Vitter Summary Statement for Hearing to Review the President's Climate Action Plan
U.S. Senate Committee on Environment and Public Works Hearing “Review of the President’s Climate Action Plan”
January 16, 2014
Thank you, Chairman Boxer, for calling today's hearing. It is long overdue. In 2013, the Committee failed to hold an EPA budget hearing and held only one climate hearing which excluded federal witnesses. Today's hearing precedes an abundance of regulatory actions that are set to take place in 2014 that will further frustrate our already struggling economy -- only a fraction of the jobs economists had hoped for were created in December.
Last June, when President Obama announced his Climate Action Plan, we learned that he did not want his supporters to engage in straight economic arguments, overpromise on the impacts taking action will have, or debate the validity of the claim that the science is already settled. However, these are topics that should be discussed. Just how much this politically driven exercise will cost the taxpayers remains unanswered. In order to understand the consequences, risks, and what the President's Climate Action Plan will actually accomplish, Congress and the American public are not only entitled to but require the facts and figures, not fiction or fantasy. The public has been completely left in the dark with the facts so far.
While the current EPA Administrator argues that the President's Climate Action Plan is part of an overall strategy positioning the U.S. for leadership in international discussions, her predecessor argued that such action would have no impact without international participation. For the purposes of facilitating international closed-door discussions and buy-in, the Administration is moving forward with an agenda that will damage our ability to utilize our abundant energy resources and support a manufacturing renaissance.
These policies show the international community three things: how to undermine chances of economic recovery and growth; how to achieve the lowest workforce participation rate since the Carter Administration; and how to increase energy prices by denying the ability to utilize all energy resources. While these policies were squarely rejected by Congress in 2009, since that failure the President has sought to regulate through executive fiat what he failed to legislate.
President Obama promised his Administration would be the most transparent in history; however, his record reflects a determined effort to do the opposite. Since last June, a number of my Republican colleagues joined me in asking the Administration to provide details on the Social Cost of Carbon (SCC) estimates, which were developed in a black box and are used by multiple federal agencies to justify costly regulations. The first confirmation of participation in these closed-door meetings was acknowledged at a November EPW hearing by EPA's Director of Atmospheric Programs. She committed to providing further, detailed information to the Committee, but has yet to fulfill this commitment. Afterwards, the Administration gave in to pressure from Congress and the public and announced that the estimates would be noticed in the Federal Register and open to comment -- yet they are still being utilized in various iterations across the federal government in rulemakings.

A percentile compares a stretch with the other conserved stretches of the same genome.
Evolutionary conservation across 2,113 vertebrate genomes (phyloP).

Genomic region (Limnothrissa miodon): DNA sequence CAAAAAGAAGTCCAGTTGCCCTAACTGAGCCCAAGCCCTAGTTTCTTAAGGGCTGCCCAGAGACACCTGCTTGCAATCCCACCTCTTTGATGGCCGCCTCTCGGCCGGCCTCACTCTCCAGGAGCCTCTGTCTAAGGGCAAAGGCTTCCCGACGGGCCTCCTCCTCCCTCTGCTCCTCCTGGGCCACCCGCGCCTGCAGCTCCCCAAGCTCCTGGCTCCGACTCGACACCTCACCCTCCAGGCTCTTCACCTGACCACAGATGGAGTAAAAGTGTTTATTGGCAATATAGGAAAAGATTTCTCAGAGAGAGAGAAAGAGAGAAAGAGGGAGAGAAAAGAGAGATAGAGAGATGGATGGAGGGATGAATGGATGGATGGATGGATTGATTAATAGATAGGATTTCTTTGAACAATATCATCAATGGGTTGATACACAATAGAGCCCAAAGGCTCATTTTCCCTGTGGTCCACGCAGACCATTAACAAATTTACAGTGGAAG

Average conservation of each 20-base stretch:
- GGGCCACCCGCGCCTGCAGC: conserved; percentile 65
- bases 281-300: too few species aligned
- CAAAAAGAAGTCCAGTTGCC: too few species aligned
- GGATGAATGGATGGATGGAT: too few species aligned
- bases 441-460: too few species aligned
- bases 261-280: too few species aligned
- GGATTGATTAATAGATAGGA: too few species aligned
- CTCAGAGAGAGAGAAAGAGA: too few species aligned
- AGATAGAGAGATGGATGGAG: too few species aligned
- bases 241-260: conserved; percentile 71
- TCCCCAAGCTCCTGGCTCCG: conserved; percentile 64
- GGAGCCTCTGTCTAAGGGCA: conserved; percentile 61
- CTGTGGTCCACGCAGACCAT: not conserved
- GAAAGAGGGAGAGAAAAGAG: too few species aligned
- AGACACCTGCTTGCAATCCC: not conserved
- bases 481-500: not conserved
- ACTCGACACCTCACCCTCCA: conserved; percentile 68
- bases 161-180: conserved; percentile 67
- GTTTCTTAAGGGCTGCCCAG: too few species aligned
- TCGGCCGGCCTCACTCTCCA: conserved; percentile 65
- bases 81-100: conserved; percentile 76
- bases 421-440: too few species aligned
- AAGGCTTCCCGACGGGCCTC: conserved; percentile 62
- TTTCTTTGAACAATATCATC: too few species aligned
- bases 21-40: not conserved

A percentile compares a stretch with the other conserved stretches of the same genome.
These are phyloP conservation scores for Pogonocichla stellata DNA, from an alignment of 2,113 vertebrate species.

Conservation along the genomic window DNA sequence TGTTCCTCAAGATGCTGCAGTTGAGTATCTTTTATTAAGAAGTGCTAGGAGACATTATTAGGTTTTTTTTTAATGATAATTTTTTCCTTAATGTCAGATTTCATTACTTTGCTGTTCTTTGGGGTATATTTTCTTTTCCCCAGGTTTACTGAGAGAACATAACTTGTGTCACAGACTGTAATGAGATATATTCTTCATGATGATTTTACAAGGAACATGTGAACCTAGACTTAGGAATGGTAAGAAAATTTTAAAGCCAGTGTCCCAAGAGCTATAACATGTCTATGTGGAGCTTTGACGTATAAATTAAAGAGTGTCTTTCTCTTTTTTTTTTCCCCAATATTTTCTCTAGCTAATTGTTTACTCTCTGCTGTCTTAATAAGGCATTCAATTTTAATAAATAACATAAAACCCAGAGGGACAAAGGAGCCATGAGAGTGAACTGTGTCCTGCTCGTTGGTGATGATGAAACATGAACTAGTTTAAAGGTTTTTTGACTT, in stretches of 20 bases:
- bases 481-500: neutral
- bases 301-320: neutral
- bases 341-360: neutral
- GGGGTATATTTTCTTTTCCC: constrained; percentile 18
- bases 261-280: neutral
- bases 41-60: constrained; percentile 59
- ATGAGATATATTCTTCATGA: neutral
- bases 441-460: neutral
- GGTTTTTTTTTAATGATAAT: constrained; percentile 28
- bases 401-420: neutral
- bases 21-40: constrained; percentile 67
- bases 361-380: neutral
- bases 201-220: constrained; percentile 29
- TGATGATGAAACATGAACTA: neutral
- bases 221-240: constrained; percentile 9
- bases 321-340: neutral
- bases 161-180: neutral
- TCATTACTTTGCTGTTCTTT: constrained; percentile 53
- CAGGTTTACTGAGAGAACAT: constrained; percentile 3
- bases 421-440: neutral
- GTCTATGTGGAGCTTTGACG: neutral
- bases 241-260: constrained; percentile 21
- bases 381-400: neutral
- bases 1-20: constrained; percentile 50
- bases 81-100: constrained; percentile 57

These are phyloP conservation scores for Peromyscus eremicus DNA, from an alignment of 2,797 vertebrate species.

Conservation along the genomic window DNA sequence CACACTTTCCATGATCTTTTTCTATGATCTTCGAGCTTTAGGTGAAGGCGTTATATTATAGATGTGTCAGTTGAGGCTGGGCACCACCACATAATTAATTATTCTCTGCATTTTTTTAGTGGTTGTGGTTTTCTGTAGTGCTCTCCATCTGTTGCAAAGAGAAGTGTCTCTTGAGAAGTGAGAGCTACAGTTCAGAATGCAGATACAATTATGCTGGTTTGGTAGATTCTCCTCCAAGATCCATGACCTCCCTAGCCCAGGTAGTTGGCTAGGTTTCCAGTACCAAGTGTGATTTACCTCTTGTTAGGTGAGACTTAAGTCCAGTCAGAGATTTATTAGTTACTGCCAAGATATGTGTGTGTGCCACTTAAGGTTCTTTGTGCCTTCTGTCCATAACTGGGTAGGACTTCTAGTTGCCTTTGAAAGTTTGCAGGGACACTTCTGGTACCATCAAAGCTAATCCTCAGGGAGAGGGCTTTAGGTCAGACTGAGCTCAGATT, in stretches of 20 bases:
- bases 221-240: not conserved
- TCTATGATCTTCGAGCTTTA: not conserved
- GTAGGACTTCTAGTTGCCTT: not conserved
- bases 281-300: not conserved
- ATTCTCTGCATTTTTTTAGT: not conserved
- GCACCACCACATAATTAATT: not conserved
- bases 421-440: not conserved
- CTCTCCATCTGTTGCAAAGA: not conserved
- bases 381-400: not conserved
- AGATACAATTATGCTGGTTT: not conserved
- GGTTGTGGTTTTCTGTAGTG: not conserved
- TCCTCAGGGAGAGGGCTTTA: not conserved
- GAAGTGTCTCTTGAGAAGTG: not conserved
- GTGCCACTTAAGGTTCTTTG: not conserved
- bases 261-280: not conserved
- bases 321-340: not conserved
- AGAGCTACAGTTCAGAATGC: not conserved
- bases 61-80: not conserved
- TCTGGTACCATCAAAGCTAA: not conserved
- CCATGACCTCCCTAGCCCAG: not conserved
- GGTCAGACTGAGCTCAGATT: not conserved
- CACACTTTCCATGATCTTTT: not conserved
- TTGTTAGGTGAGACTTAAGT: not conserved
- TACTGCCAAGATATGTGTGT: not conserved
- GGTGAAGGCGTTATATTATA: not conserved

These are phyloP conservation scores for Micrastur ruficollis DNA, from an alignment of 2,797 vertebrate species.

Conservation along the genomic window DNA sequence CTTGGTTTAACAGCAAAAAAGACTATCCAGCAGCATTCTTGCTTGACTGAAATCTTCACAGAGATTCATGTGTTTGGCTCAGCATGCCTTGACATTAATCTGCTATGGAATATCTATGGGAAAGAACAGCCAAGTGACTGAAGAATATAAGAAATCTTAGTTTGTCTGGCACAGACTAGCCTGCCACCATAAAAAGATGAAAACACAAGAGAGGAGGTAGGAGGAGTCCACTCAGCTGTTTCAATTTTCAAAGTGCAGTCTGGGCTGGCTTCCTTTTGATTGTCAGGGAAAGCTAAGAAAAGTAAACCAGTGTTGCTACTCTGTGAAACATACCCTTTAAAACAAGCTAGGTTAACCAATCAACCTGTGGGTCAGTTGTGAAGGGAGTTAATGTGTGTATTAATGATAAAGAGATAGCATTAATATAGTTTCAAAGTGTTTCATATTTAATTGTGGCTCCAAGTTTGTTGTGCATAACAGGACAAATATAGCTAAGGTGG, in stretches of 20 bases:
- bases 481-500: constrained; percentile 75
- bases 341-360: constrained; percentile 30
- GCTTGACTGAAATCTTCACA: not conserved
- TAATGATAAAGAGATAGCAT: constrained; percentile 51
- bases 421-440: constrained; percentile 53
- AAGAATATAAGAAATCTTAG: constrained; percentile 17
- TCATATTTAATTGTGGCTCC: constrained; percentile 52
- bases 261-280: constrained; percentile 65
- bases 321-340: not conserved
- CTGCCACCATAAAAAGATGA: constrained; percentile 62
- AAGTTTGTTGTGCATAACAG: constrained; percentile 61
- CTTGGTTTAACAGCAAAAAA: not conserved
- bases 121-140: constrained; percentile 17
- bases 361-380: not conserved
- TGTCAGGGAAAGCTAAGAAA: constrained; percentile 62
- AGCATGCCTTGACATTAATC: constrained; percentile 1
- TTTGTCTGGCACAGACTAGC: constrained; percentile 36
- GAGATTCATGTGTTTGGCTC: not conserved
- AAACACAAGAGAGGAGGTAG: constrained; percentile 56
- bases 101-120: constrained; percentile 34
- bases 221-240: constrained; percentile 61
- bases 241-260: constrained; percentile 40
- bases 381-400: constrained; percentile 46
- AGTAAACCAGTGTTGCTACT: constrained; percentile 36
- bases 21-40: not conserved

At the climate science hearing last July, many of the extreme weather claims put forward were found to be without merit. Testimony provided at that hearing found that the historical record does not indicate that hurricanes, floods, and tornados have increased in number or intensity. It's very clear there's a lot of uncertainty in the area of climate science and the models upon which proposed actions are based. One of our witnesses, Dr. Judith Curry, will bring some much needed transparency to the process and discuss the uncertainty with the science and models.
While the President's Climate Action Plan includes a role for almost every federal entity, the EPA is clearly at the core. The real consequences of the Climate Action Plan, like shutting down power plants, putting Americans out of work, increasing the cost of energy for those who can least afford it, and jeopardizing the reliability of flipping a switch and having the lights turn on is a discussion the Administration wants to avoid at all costs. EPA waited over three months to publish a second try at proposed greenhouse gas new source performance standards for power plants. This may not only help postpone controversial news during an election year but it may also give EPA more time to make excuses about why they are taking action clearly beyond the scope of their legal authority. As the lead regulator for Texas from 2001 to 2007, Kathleen Hartnett White may be able to explain the impact at the state level of EPA's practice of wishful thinking, questionable justification, and reliance on projects yet to be completed or operational to prove a technology is adequately demonstrated for the purposes of regulation.
Regardless of the flawed legal justifications and perceived theoretical benefits, the simple fact is that the President's Climate Action Plan makes zero economic sense. The plan undermines our economic recovery, threatens to keep off limits our energy abundance and manufacturing renaissance, exponentially increases the federal bureaucracy red tape, hurts those who can least afford it, and denies those around the world the opportunity to energy access and an increased standard of living. The Climate Action Plan will leave all of us -- at home and abroad -- in the dark.